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Euro 2020: Uefa bars colours of solidarity

According to Uefa, it had to reject the application as it was a politically-motivated demonstration targeted at the visiting team taking part in the match
The Allianz Arena lit up in rainbow colours after a Bundesliga match in Munich in January.

Agencies   |   Published 23.06.21, 02:35 AM

Germany and Hungary will face off on Wednesday for a berth in the knockout stages of Euro 2020 amid a storm over Uefa’s rejection of an application by the Munich city council to have the stadium illuminated in rainbow colours for the tie.

It will be the first competitive match between Germany and Hungary since the 1954 World Cup final, dubbed the “Miracle of Bern”, when the West German team led by Fritz Walter came from behind to defeat Ferenc Puskas’ Hungarian side considered to be the best in the world 3-2.         


The mayor of Munich, Dieter Reiter, had wanted the stadium in rainbow colours for Wednesday’s Group F match to “send a visible sign of solidarity” with Hungary’s lesbian, gay, bisexual and transgender (LGBT) community and in protest against a law passed by the right-wing government in Budapest banning any educational programmes or material mentioning homosexuality.

Uefa said it had to reject the application as it was a politically-motivated demonstration targeted at the visiting team taking part in the match.

“Uefa is a politically and religiously neutral organisation,” said a statement from European football’s governing body. “Given the political context of this request — a message aimed at a decision taken by the Hungarian national parliament — Uefa must refuse.”

On Sunday, Uefa gave the go-ahead for the Germany goalkeeper Manuel Neuer to continue wearing a captain’s armband with the rainbow colours at the tournament after dropping a disciplinary investigation into his use of a non-official armband.

It has a disciplinary investigation open into the display of a homophobic banner in the Budapest stadium during Hungary’s draw with France on Saturday, and there have also been reports of racist abuse directed against French players.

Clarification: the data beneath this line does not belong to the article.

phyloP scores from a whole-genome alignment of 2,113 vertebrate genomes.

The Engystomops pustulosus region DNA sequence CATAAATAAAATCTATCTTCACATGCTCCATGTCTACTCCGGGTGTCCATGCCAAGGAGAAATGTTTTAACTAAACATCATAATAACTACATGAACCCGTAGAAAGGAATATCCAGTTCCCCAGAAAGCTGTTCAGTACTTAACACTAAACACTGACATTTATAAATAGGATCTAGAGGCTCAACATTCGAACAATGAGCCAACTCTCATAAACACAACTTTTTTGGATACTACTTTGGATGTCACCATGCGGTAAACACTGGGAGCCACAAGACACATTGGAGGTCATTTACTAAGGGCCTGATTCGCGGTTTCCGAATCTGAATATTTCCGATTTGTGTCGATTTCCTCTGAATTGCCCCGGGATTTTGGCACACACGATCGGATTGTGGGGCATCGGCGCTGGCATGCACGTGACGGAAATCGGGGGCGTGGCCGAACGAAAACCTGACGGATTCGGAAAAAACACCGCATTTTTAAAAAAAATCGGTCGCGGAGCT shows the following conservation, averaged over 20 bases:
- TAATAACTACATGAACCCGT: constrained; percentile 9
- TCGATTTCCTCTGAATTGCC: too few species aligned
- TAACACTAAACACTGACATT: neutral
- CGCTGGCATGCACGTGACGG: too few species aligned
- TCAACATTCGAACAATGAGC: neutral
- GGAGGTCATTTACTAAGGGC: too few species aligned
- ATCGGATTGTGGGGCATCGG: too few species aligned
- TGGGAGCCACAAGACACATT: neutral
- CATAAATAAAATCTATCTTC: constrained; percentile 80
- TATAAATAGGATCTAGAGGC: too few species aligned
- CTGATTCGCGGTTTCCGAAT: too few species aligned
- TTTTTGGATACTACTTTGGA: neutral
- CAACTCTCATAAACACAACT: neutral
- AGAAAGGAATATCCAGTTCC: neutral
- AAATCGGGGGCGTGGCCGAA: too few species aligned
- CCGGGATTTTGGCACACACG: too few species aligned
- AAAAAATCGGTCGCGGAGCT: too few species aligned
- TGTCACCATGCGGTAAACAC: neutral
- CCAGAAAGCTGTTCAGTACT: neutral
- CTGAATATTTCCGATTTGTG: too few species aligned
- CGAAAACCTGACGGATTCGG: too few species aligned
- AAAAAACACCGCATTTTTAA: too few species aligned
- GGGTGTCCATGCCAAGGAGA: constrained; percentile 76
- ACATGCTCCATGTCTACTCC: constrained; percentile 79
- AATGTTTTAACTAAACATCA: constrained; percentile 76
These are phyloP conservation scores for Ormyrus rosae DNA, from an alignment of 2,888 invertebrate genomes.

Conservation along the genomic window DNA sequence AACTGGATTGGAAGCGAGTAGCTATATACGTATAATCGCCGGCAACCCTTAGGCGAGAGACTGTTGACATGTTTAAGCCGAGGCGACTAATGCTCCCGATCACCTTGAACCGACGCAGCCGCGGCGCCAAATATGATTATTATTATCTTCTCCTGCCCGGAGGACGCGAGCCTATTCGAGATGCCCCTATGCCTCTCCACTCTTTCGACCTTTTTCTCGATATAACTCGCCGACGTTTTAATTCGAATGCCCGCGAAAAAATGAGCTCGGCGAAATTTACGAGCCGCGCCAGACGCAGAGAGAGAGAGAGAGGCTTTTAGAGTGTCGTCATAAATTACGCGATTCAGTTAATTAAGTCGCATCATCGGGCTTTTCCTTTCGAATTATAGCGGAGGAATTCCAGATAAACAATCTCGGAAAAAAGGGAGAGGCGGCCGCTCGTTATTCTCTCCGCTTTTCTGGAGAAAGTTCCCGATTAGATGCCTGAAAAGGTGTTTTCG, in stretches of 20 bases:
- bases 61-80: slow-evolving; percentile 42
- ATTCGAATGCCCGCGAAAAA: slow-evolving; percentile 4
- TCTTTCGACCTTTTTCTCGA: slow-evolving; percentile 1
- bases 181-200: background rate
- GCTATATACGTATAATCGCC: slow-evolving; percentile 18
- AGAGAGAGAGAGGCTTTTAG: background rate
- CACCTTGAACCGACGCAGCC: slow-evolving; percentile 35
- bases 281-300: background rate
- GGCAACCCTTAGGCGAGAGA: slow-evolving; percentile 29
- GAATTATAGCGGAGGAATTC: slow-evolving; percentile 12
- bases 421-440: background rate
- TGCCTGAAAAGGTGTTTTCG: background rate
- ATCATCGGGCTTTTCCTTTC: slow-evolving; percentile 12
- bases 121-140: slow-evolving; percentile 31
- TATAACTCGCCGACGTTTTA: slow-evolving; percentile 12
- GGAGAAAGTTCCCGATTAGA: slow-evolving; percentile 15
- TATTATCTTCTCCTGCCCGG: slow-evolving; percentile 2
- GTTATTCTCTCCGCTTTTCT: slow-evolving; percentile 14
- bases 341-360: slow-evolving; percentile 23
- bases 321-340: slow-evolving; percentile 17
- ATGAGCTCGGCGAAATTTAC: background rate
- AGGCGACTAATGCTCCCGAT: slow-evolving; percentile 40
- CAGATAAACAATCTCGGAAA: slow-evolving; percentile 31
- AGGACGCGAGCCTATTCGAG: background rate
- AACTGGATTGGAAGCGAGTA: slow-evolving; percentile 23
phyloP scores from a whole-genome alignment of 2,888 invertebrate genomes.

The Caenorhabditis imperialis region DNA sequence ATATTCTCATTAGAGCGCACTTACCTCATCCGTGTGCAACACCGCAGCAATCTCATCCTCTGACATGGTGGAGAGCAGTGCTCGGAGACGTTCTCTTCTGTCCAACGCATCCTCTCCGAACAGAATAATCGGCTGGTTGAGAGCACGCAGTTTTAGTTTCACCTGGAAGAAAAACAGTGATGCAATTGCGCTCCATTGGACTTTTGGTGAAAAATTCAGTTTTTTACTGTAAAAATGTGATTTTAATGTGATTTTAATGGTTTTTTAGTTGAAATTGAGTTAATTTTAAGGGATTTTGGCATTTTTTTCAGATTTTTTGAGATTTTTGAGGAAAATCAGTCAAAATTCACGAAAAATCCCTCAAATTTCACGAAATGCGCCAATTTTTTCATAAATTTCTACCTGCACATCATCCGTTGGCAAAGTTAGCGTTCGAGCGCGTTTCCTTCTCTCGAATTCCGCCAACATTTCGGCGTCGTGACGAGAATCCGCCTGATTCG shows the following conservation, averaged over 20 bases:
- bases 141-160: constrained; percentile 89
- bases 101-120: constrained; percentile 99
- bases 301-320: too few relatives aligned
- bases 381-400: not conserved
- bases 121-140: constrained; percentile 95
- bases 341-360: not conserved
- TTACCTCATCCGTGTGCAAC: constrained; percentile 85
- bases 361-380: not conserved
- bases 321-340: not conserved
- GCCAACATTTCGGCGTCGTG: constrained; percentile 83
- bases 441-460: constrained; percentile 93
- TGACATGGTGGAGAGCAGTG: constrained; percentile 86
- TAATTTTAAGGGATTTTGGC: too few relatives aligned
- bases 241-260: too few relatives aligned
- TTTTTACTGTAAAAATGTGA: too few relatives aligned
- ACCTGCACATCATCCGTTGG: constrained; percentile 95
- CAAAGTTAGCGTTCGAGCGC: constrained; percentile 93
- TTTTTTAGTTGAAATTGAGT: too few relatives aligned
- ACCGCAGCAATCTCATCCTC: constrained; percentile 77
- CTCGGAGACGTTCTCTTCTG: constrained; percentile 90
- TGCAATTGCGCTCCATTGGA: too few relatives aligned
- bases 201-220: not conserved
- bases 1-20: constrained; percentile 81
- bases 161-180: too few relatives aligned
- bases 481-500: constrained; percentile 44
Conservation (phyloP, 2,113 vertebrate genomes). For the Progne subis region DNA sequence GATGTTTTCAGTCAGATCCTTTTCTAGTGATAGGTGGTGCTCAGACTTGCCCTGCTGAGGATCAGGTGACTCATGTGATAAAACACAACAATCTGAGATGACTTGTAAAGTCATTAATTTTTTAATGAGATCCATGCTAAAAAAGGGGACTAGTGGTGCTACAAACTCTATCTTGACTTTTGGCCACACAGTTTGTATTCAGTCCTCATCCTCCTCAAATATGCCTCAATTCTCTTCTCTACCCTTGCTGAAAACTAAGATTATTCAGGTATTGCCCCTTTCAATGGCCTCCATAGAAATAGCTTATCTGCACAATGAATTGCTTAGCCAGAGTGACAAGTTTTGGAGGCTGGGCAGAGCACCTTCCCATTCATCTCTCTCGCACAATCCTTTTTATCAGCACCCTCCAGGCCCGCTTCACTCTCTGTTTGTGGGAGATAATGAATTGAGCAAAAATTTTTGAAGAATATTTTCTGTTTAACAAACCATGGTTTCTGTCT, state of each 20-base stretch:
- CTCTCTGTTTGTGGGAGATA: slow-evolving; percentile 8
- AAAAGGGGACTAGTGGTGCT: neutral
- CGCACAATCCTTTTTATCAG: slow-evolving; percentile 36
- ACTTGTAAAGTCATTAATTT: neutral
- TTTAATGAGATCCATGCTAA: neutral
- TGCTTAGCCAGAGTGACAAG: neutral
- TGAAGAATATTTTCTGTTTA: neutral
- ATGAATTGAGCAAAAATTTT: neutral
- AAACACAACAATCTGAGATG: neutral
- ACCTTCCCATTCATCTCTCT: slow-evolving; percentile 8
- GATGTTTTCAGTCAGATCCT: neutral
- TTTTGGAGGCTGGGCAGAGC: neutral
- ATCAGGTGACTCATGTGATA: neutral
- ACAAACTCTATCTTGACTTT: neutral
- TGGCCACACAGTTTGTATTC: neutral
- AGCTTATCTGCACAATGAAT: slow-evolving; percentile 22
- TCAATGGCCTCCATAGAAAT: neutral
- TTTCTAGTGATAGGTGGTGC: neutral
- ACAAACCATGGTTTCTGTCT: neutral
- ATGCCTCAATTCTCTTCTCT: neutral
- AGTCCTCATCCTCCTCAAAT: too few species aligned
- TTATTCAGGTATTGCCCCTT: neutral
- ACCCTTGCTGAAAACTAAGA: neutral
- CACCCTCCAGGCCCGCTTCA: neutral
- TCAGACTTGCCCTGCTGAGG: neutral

The Uefa decision drew criticism from Germany’s LGBT community.

“We find it very disconcerting how Uefa deals with values that should generally be accepted in society,” Markus Ulrich, a spokesman for Germany’s Lesbian and Gay Association (LSVD), told the SID agency.

“Uefa has not recognised the signs of the times — and it is clear to see which side it is taking with its decision.”

Both Germany and Hungary are trying to avoid early elimination from the European Championship. France lead Group F with four points ahead of its final group game against Portugal. Both Portugal and Germany have three points, and Hungary has one, following their 1-1 draw with France.

“We have by far the most difficult group and of course Hungary is part of that,” Germany midfielder Leon Goretzka said. “If you look at the two games, they produced a remarkable performance against Portugal. They defended very, very well for a really long time, playing with a lot of passion, as it has to be.”     

Mats Hummels and Ilkay Gundogan returned to training on Tuesday, while teammate Thomas Mueller’s participation remained doubtful after he only did some light running alone.

They had all suffered injuries in Germany’s 4-2 win over Portugal last week.

Germany will advance with a victory over Hungary but could also qualify with a draw if France do not lose their game against the Portuguese. The Hungarians, who will be for the first time in these Euros be playing without a full stadium of support, need to win to have any chance of progressing.

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